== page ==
Call Me Okaasan: Adventures in Multicultural Mothering
Call Me Okaasan: Adventures in Multicultural Mothering is a collection of essays by twenty different women who are all raising children in a multicultural environment. The children in this book mainly fall into three categories: they are of mixed racial heritage, they are being raised in a country to which their parents have immigrated, or they have been adopted by parents from another culture. Being multiracial myself and having been raised in an army town where interracial relationships, foreign mothers, and multiracial children are fairly common, I was interested to see what Call Me Okaasan: Adventures in Multicultural Mothering had to say.
Overall, I found the stories in the book to be very hit or miss. Some were moving and touched on issues that multicultural families sometimes face. One stand out is “Fade to Brown,” the story of a woman of mixed race who worries how her daughters’ differing skin colors (one is light, the other dark) will affect their relationship with each other and their cultural identity. It’s an insightful story, dealing with real concerns and specific problems that many people of mixed race can relate to.
Other stories in the collection are less on target. For instance, “Dr. Bucket in Bishkek” has nothing to do with raising children in a foreign country or culture. Instead, it is an amusing tale about an English woman’s experiences while being pregnant in Kyrgyzstan. While it makes for a good fish-out-of-water story, the essay has little to do with the central theme of the collection. Many of the stories were also centered more on how the mother was reacting to the family’s environment or circumstance instead of focusing on the children. These stories were more about bad marriages and personal prejudices than about mothers coping with unusual situations.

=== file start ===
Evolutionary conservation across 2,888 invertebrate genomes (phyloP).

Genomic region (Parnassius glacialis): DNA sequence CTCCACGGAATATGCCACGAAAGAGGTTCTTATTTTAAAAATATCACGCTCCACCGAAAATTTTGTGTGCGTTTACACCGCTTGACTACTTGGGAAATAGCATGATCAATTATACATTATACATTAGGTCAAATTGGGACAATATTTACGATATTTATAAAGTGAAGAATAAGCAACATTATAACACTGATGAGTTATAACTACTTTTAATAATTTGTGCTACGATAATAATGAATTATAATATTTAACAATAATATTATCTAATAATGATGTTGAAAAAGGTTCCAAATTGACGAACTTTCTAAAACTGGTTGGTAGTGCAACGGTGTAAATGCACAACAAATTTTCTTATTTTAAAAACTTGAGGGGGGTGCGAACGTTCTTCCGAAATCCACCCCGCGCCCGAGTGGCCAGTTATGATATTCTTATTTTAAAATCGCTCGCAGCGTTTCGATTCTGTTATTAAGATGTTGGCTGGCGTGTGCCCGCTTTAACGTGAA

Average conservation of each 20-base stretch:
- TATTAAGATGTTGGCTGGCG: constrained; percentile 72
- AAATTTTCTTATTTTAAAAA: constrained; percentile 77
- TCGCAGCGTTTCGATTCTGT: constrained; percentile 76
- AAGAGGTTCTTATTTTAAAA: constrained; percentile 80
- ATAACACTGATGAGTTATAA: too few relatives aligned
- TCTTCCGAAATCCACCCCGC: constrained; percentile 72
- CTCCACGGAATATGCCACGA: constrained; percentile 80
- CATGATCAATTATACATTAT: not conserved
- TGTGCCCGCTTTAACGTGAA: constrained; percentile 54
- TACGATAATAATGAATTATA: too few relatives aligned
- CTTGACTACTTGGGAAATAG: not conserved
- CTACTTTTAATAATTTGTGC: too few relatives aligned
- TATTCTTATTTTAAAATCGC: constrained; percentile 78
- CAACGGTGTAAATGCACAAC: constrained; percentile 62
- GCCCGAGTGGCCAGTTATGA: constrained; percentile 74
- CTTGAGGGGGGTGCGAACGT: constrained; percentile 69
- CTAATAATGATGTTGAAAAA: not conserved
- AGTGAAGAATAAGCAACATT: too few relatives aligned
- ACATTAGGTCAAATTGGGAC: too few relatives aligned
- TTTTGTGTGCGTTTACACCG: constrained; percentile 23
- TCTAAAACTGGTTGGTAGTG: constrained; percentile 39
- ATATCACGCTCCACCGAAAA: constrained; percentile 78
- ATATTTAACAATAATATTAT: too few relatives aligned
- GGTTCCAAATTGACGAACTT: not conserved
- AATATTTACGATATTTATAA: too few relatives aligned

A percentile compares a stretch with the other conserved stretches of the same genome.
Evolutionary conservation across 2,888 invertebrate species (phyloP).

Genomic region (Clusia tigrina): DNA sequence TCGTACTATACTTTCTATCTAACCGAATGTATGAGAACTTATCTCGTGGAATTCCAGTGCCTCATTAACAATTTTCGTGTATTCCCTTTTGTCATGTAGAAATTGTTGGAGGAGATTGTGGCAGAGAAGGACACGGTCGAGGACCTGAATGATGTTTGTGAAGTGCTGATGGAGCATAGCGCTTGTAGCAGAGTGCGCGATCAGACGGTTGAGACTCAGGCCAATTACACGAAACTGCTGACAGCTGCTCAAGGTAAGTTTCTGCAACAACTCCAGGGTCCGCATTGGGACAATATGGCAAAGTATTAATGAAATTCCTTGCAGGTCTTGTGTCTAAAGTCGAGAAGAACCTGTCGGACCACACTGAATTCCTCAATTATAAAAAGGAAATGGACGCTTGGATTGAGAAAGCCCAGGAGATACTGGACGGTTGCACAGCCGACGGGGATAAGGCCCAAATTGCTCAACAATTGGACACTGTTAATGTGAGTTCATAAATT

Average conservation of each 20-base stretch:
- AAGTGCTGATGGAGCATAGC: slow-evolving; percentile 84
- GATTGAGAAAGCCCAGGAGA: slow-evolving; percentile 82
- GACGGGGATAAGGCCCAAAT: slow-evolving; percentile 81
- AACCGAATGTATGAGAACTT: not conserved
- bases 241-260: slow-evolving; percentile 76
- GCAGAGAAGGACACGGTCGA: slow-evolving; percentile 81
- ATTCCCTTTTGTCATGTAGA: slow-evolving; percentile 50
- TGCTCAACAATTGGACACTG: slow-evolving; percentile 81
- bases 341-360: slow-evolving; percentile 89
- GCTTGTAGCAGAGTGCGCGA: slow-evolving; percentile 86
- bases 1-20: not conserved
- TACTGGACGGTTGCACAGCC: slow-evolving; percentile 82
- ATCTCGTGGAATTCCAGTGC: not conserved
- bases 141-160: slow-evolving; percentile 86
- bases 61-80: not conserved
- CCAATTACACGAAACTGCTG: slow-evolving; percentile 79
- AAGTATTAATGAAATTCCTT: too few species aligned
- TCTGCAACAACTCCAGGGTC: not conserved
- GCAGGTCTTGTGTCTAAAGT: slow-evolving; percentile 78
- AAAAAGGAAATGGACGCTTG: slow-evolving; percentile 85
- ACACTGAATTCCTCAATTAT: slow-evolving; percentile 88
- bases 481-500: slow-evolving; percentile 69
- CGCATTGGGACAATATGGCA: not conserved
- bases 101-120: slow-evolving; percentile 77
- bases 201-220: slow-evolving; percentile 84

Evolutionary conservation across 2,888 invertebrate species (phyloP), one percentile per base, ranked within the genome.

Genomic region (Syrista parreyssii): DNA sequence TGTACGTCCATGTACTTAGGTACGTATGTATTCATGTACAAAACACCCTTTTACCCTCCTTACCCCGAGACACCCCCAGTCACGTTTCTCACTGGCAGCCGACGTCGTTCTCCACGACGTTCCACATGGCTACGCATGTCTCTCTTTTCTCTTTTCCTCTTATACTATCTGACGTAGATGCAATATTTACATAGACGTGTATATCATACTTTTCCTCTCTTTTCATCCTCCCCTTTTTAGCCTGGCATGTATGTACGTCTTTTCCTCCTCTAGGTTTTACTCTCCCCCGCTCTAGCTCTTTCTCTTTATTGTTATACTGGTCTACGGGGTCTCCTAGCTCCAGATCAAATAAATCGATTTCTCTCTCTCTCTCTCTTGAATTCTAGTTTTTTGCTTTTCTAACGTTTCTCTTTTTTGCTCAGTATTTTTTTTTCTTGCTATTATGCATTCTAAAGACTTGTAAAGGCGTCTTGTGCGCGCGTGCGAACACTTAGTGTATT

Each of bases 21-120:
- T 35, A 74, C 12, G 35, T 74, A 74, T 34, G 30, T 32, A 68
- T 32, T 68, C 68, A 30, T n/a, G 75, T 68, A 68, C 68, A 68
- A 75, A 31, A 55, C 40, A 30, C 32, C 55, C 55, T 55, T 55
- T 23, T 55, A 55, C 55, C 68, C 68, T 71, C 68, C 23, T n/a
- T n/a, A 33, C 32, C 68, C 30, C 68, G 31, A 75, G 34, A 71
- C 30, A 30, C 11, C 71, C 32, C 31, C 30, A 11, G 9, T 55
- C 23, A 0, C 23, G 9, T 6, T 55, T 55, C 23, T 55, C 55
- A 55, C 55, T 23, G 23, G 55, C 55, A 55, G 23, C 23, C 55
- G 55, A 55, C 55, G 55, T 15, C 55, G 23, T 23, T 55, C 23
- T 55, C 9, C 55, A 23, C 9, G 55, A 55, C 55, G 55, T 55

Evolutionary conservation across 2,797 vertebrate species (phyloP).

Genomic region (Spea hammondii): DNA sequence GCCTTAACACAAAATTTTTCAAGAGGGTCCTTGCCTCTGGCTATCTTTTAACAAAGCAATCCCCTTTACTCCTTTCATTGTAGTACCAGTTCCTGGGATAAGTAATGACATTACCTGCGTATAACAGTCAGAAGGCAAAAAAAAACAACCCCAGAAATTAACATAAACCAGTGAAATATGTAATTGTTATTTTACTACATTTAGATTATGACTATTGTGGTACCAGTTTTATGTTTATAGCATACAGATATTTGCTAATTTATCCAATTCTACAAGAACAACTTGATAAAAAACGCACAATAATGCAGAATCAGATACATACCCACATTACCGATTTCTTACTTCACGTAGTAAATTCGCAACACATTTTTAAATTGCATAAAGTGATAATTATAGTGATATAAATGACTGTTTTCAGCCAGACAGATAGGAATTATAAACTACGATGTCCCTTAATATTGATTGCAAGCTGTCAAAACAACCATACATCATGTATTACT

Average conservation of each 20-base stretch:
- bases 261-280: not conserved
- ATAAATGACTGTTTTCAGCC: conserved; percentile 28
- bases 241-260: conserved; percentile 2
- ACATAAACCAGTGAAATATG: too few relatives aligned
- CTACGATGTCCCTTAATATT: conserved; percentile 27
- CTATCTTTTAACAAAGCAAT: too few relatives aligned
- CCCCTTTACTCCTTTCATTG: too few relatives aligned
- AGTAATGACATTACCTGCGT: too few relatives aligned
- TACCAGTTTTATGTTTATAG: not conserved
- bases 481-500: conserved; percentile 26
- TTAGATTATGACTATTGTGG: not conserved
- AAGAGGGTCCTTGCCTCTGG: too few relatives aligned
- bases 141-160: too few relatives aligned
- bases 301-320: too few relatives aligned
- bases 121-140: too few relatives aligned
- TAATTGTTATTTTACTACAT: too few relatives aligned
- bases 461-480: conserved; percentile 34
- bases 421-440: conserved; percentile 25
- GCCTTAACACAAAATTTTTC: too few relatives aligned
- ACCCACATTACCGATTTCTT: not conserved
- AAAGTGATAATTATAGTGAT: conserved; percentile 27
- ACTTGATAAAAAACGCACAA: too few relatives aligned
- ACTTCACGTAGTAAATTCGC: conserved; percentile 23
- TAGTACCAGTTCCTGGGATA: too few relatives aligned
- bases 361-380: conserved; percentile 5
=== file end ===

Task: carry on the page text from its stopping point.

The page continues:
My main problem with many of these stories is that due to the way they were written, they just did not feel real. Don’t get me wrong—the writing is good, but it’s all very fanciful and poetic, making the work seem more like fiction than a relating of real life events. Instead of flowery prose, I would have preferred straightforward accounts of the obstacles and triumphs these mothers have encountered. In the end, Call Me Okaasan: Adventures in Multicultural Mothering is worth a look for the better stories, but be prepared to have to wade through the bad ones as well.